My wonderful fiancé witnessed this story and has asked me to put it into my words on her behalf. ..
Streamlined and elegant, the cheetah strode purposely down the road in front of us. The late afternoon sun glinting off his eyes, giving them the impression of polished amber; his velvet coat glowing gold in the receding light. His long legs and slight frame hinting at the explosive power that lay beneath them. His eyes, perfectly adapted to diurnal hunting, scanned the bush on either side for his next meal. Driven by the need to find food, and constantly aware of the stronger competition that might take it from him, the cheetah leads one of the harshest lives of Africa’s most revered predators. Rarely is he able to finish a meal without the interruption of hyena or lion.
Today he was hungry. His beautiful eyes betraying the need to eat as they analaysed every inch of the landscape, searching for potential prey. His sharp vision soon picked out a herd of impala casually grazing close to a waterhole. Instantly his demeanor changed. With delicate precision, the cheetah circled his prey. His deliberate approach borne out a life of missed opportunities and experience; the ability to see but not be seen essential in his success as a species. Keeping plenty of cover between him and his folly, the cheetah finally settled in the lengthening shadows of a knob thorn to plan his attack. Between him lay a no-man’s-land of short grass affording no cover. For some of the larger predators this would be an unassailable obstacle but this would pose no problem for the blistering speed of the cheetah.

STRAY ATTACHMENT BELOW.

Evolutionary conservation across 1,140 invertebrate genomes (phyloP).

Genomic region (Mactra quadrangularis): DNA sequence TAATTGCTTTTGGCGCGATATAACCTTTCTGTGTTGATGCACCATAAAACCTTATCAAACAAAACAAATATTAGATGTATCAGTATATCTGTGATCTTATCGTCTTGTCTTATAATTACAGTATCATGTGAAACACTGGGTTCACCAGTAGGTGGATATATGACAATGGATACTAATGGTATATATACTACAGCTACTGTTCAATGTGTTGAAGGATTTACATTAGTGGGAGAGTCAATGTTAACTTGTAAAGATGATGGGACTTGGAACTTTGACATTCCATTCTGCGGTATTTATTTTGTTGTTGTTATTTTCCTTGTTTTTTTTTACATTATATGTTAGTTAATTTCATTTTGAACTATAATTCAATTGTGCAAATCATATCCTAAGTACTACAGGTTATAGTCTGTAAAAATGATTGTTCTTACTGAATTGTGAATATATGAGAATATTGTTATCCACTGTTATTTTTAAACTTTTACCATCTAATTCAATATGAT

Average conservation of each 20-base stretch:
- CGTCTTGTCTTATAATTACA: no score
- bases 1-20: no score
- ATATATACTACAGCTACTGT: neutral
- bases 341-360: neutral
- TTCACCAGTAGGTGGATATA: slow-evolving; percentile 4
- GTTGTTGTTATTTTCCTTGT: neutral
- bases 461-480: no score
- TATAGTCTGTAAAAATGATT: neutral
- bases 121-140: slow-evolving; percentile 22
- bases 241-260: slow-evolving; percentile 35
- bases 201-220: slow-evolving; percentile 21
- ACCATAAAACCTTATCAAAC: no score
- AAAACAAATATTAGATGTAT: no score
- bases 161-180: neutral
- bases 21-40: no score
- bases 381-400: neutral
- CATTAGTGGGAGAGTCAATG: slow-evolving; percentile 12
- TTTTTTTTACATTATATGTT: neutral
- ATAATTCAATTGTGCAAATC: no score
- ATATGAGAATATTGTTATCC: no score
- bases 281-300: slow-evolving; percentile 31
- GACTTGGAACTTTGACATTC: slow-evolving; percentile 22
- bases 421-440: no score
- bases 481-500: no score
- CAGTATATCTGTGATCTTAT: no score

Like a sniper, trained to observe for hours and wait for the perfect moment, he watched the movements and actions of the impala. His long thick tail, so important for balance and maneuverability at high speeds, twitching occasionally, the only sign of his growing excitement. Finally, the trap was set. Inching forward, low on his belly, the cheetah positioned himself, ready to strike. Like a coiled spring, toned muscles rippled as they tensed for action. We waited, breaths held for their release. We knew we were about to witness something special. A cheetah in full flight is rarely seen by people in the wild, especially in the thicker savanna vegetation we have at Sabi Sabi. They have had to develop new hunting strategies to compensate for less room to operate at high speeds but this time, the cheetah had worked the opening that nature had designed it for.
Without warning, the attack came. Like a bullet from a gun, the cheetah exploded from his concealed position with acceleration that defies belief. Faster than the top production cars on the planet, the cheetah hit 60mp/h inside 2 seconds. A bolt of black and gold streaking across the grass. A feat of natural engineering doing what natural selection has chosen it for. The lightweight frame, enlarged nostrils, non retractable claws for grip all working in perfect harmony to propel him towards his target. The impala saw him coming and fled, they themselves so aware that danger can come from any side at any moment. For a moment the cheetah looked beaten but then he hit the afterburners… With so little time to get up to speed, the impala stood no chance with the proximity of the attack. Legs pumping like pistons, massive strides eating the ground beneath him, the cheetah singled out one of the ewes and employed the classic ankle tap. The over sized dew claw clipping the back leg and sent the impala stumbling into the turf. Like a flash, the cheetah was on top of her, strong jaws clamped down on her neck stifling any cries that would alert other predators and cutting off oxygen to the already exhausted impala.